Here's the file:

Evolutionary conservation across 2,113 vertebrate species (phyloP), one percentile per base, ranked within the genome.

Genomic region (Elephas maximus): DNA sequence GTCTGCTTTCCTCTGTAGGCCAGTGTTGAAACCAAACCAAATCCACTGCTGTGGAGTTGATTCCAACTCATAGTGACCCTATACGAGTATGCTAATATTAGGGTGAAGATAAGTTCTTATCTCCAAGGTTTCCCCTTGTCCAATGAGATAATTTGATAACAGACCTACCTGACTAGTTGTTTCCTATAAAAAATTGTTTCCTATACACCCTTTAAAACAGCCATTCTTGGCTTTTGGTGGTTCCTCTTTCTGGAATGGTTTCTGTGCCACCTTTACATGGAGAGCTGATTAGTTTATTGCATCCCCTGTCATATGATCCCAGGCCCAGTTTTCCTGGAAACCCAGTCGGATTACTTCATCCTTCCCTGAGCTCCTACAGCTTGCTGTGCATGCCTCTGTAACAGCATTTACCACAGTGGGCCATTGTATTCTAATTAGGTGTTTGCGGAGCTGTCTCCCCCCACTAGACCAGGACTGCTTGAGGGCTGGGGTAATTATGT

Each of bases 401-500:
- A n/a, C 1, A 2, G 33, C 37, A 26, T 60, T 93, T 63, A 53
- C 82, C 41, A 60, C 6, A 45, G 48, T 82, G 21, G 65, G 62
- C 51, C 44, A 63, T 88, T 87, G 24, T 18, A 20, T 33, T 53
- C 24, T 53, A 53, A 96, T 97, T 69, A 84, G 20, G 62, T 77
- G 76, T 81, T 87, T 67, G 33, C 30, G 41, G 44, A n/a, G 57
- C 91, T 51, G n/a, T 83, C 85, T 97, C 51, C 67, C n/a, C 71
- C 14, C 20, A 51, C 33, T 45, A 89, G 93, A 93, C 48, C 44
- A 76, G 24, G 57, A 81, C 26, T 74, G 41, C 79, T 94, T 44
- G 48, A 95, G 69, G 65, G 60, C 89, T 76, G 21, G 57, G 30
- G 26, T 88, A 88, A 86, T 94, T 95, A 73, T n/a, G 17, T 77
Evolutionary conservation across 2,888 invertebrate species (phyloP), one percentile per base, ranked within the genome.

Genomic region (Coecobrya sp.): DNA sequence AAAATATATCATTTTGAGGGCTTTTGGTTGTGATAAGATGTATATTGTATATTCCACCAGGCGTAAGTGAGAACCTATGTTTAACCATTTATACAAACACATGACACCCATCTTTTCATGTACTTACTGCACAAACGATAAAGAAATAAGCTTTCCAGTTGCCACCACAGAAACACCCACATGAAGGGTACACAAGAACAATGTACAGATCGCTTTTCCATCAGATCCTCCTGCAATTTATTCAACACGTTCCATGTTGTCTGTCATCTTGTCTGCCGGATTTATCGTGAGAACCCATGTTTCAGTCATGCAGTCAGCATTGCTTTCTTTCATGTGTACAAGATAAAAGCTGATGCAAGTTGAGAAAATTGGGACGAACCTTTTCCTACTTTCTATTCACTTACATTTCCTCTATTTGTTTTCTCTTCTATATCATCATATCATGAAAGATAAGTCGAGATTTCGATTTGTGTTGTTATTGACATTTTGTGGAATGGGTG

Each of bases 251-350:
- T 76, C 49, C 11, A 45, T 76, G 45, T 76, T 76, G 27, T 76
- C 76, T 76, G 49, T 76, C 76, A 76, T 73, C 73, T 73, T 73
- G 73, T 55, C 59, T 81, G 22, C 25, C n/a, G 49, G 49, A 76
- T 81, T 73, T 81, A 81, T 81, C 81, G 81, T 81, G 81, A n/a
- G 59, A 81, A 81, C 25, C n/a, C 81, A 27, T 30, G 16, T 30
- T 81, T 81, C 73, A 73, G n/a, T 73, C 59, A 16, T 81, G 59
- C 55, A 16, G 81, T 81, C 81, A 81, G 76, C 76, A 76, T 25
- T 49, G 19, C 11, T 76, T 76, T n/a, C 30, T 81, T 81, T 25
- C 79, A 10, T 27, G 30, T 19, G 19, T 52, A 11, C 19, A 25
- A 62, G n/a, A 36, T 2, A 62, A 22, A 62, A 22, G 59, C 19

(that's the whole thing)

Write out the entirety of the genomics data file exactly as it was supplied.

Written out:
Evolutionary conservation across 2,113 vertebrate species (phyloP), one percentile per base, ranked within the genome.

Genomic region (Elephas maximus): DNA sequence GTCTGCTTTCCTCTGTAGGCCAGTGTTGAAACCAAACCAAATCCACTGCTGTGGAGTTGATTCCAACTCATAGTGACCCTATACGAGTATGCTAATATTAGGGTGAAGATAAGTTCTTATCTCCAAGGTTTCCCCTTGTCCAATGAGATAATTTGATAACAGACCTACCTGACTAGTTGTTTCCTATAAAAAATTGTTTCCTATACACCCTTTAAAACAGCCATTCTTGGCTTTTGGTGGTTCCTCTTTCTGGAATGGTTTCTGTGCCACCTTTACATGGAGAGCTGATTAGTTTATTGCATCCCCTGTCATATGATCCCAGGCCCAGTTTTCCTGGAAACCCAGTCGGATTACTTCATCCTTCCCTGAGCTCCTACAGCTTGCTGTGCATGCCTCTGTAACAGCATTTACCACAGTGGGCCATTGTATTCTAATTAGGTGTTTGCGGAGCTGTCTCCCCCCACTAGACCAGGACTGCTTGAGGGCTGGGGTAATTATGT

Each of bases 401-500:
- A n/a, C 1, A 2, G 33, C 37, A 26, T 60, T 93, T 63, A 53
- C 82, C 41, A 60, C 6, A 45, G 48, T 82, G 21, G 65, G 62
- C 51, C 44, A 63, T 88, T 87, G 24, T 18, A 20, T 33, T 53
- C 24, T 53, A 53, A 96, T 97, T 69, A 84, G 20, G 62, T 77
- G 76, T 81, T 87, T 67, G 33, C 30, G 41, G 44, A n/a, G 57
- C 91, T 51, G n/a, T 83, C 85, T 97, C 51, C 67, C n/a, C 71
- C 14, C 20, A 51, C 33, T 45, A 89, G 93, A 93, C 48, C 44
- A 76, G 24, G 57, A 81, C 26, T 74, G 41, C 79, T 94, T 44
- G 48, A 95, G 69, G 65, G 60, C 89, T 76, G 21, G 57, G 30
- G 26, T 88, A 88, A 86, T 94, T 95, A 73, T n/a, G 17, T 77
Evolutionary conservation across 2,888 invertebrate species (phyloP), one percentile per base, ranked within the genome.

Genomic region (Coecobrya sp.): DNA sequence AAAATATATCATTTTGAGGGCTTTTGGTTGTGATAAGATGTATATTGTATATTCCACCAGGCGTAAGTGAGAACCTATGTTTAACCATTTATACAAACACATGACACCCATCTTTTCATGTACTTACTGCACAAACGATAAAGAAATAAGCTTTCCAGTTGCCACCACAGAAACACCCACATGAAGGGTACACAAGAACAATGTACAGATCGCTTTTCCATCAGATCCTCCTGCAATTTATTCAACACGTTCCATGTTGTCTGTCATCTTGTCTGCCGGATTTATCGTGAGAACCCATGTTTCAGTCATGCAGTCAGCATTGCTTTCTTTCATGTGTACAAGATAAAAGCTGATGCAAGTTGAGAAAATTGGGACGAACCTTTTCCTACTTTCTATTCACTTACATTTCCTCTATTTGTTTTCTCTTCTATATCATCATATCATGAAAGATAAGTCGAGATTTCGATTTGTGTTGTTATTGACATTTTGTGGAATGGGTG

Each of bases 251-350:
- T 76, C 49, C 11, A 45, T 76, G 45, T 76, T 76, G 27, T 76
- C 76, T 76, G 49, T 76, C 76, A 76, T 73, C 73, T 73, T 73
- G 73, T 55, C 59, T 81, G 22, C 25, C n/a, G 49, G 49, A 76
- T 81, T 73, T 81, A 81, T 81, C 81, G 81, T 81, G 81, A n/a
- G 59, A 81, A 81, C 25, C n/a, C 81, A 27, T 30, G 16, T 30
- T 81, T 81, C 73, A 73, G n/a, T 73, C 59, A 16, T 81, G 59
- C 55, A 16, G 81, T 81, C 81, A 81, G 76, C 76, A 76, T 25
- T 49, G 19, C 11, T 76, T 76, T n/a, C 30, T 81, T 81, T 25
- C 79, A 10, T 27, G 30, T 19, G 19, T 52, A 11, C 19, A 25
- A 62, G n/a, A 36, T 2, A 62, A 22, A 62, A 22, G 59, C 19